I bought a planner recently that has the potential to organize my whole life. It has monthly calendars, weekly calendars, empty lines for meal planning, and entire pages of blank checklists of things to plan and do for every holiday, big and small.
There's a section to plan how I'd like to celebrate autumn, another for Labor Day, another for Halloween, another for Thanksgiving, another for Christmas, another for Presidents Day, and another for Valentine's Day. There are places to write what food we'll eat, where we'll go and what traditions we'll have on each special day.
And all of my pages are blank.
I suppose I could take a hint from the retail around me that I'd better get on the ball. One hot, sticky August day this summer, my children started squealing with glee as I walked through Costco in search of popsicles. There, to my right, were giant displays of Christmas lights, wrapping paper, ornaments and statues of Santa. They were delighted.
I was astonished.
I couldn't think about it then — it was August, for Pete's sake — but now that October, the gateway month to harder holidays, is here, I can acknowledge that I have a problem.
My problem isn't appreciating the holiday season. I love a reason to celebrate, and I love Thanksgiving, Christmas, Hanukkah and New Year's Eve. But maybe I love them too much. Maybe I love them so much that our relationship is unhealthy. We don't communicate well with each other; I have unrealistic expectations; and I am often let down.
I started thinking about holiday traditions soon after I got married in 2006, and I wrote about it then. Six years later, in 2012, I was every bit as fixated — only more so, because by then our family had grown to include children, and the pressure to give them amazing, memory-filled holiday moments grew that much more.
Last Christmas, I was frustrated. Torn between giving up completely and making magical memories, I haphazardly dragged my family to see the lights on Salt Lake City's Temple Square. We arrived later than I would have liked; it was colder than I expected; and it was much, much, MUCH more crowded than I remembered. But it was the one semi-traditional thing our family did, and so help me, if we didn't go then Christmas would have just been ruined.
As I recall, my husband and I were both in sour moods by the time we got downtown. Parking was a mess. We tried to buy the kids dinner at the mall, but it was a madhouse, so we gave up and bought one hot chocolate to split instead. Our hands were freezing, and I kept hollering at the kids to stay close because throngs of people were separating us. We could hardly see the candy displays in the windows of the stores, and my kids were too raucous when we went to see a replica of the Christus statue, so we promptly left. We heard the tail end of the story of Jesus Christ's birth in Bethlehem, then we went home, because everyone was so tired and hungry. We bought fast food on the way home; it was messy; and everyone went to bed too late.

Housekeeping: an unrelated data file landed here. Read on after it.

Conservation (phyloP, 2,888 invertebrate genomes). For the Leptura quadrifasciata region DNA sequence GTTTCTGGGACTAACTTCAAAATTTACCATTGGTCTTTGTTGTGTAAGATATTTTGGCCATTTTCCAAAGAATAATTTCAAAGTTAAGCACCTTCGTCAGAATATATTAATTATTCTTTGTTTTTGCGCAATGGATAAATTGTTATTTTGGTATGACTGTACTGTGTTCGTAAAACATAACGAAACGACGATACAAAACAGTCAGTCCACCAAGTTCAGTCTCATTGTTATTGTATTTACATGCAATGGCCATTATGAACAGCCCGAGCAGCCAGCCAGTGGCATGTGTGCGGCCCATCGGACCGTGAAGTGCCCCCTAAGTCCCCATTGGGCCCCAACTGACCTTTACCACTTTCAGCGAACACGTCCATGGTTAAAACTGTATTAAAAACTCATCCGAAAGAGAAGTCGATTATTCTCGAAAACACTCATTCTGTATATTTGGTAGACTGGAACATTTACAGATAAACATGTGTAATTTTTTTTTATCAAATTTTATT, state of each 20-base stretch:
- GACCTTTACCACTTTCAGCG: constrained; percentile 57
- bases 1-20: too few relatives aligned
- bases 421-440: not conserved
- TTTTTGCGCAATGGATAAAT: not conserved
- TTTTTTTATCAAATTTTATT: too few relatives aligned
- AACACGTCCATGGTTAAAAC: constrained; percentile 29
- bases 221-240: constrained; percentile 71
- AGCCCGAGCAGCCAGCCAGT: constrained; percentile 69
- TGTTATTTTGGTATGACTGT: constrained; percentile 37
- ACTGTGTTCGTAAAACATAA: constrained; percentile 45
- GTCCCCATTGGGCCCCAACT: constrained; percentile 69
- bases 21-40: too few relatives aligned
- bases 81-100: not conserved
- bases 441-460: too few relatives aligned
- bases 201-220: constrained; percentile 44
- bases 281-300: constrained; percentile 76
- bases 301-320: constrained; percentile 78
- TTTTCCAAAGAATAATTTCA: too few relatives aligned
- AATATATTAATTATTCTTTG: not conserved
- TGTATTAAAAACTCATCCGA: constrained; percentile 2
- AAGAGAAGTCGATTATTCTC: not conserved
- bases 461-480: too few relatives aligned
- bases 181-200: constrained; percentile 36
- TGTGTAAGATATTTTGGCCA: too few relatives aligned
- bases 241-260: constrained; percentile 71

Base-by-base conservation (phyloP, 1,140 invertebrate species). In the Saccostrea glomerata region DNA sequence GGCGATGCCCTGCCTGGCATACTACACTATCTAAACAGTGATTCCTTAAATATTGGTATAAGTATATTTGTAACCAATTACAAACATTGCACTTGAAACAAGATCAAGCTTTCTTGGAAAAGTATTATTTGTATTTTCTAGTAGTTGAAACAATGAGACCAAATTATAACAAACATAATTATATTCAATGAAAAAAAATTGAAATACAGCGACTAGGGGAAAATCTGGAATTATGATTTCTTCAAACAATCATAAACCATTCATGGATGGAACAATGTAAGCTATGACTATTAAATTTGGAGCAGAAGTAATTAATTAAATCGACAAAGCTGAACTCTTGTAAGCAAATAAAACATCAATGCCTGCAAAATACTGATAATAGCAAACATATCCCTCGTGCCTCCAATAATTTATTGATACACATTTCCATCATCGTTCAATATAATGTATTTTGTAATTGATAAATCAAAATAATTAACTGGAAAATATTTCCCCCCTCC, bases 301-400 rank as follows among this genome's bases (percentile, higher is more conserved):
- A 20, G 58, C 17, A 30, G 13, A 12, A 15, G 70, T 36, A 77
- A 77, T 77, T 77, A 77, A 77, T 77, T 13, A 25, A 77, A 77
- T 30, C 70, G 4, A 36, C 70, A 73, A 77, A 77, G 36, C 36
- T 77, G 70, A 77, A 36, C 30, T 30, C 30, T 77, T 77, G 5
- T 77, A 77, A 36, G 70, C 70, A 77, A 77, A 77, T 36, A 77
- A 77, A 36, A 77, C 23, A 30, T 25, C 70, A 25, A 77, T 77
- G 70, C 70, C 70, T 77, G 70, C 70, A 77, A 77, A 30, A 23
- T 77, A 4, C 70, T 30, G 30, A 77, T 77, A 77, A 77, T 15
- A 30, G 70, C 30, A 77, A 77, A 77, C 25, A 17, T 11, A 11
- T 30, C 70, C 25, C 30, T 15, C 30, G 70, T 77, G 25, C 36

I thought it was an epic failure.
I told myself I would not try that again this year, and then I forgot about it — until last week, when, out of nowhere, my 5-year-old daughter brought me a picture of herself sitting on Santa Claus' lap at preschool last year. And she said this: "Remember, Mom? I saw Santa Claus, and he gave me a candy cane, then we came home and I took a nap. You woke me up early so we could go downtown, and we had hot chocolate, and we saw Jesus and all of those Christmas lights. Can we do that again this year, Mom? Can we go see Jesus and the lights and have hot chocolate and a candy cane? That was so fun."
I wanted to cry. Here it is, a year later, and the one thing I thought was such a disaster was one of my daughter's happiest memories. I wanted so badly — and still do — to create the same kind of magical experience my grandmother, Fleeta, who died before I was born, created for her children at Christmastime, with the taste of homemade cooking and the smell of nutmeg in the air.
But for my family, it'll just be candy canes and hot chocolate.
Amy Choate-Nielsen is a full-time mom and part-time writer. She spends her days at the park and her nights at the computer. She writes about family history and her quest to understand life while learning about her deceased grandmother, Fleeta.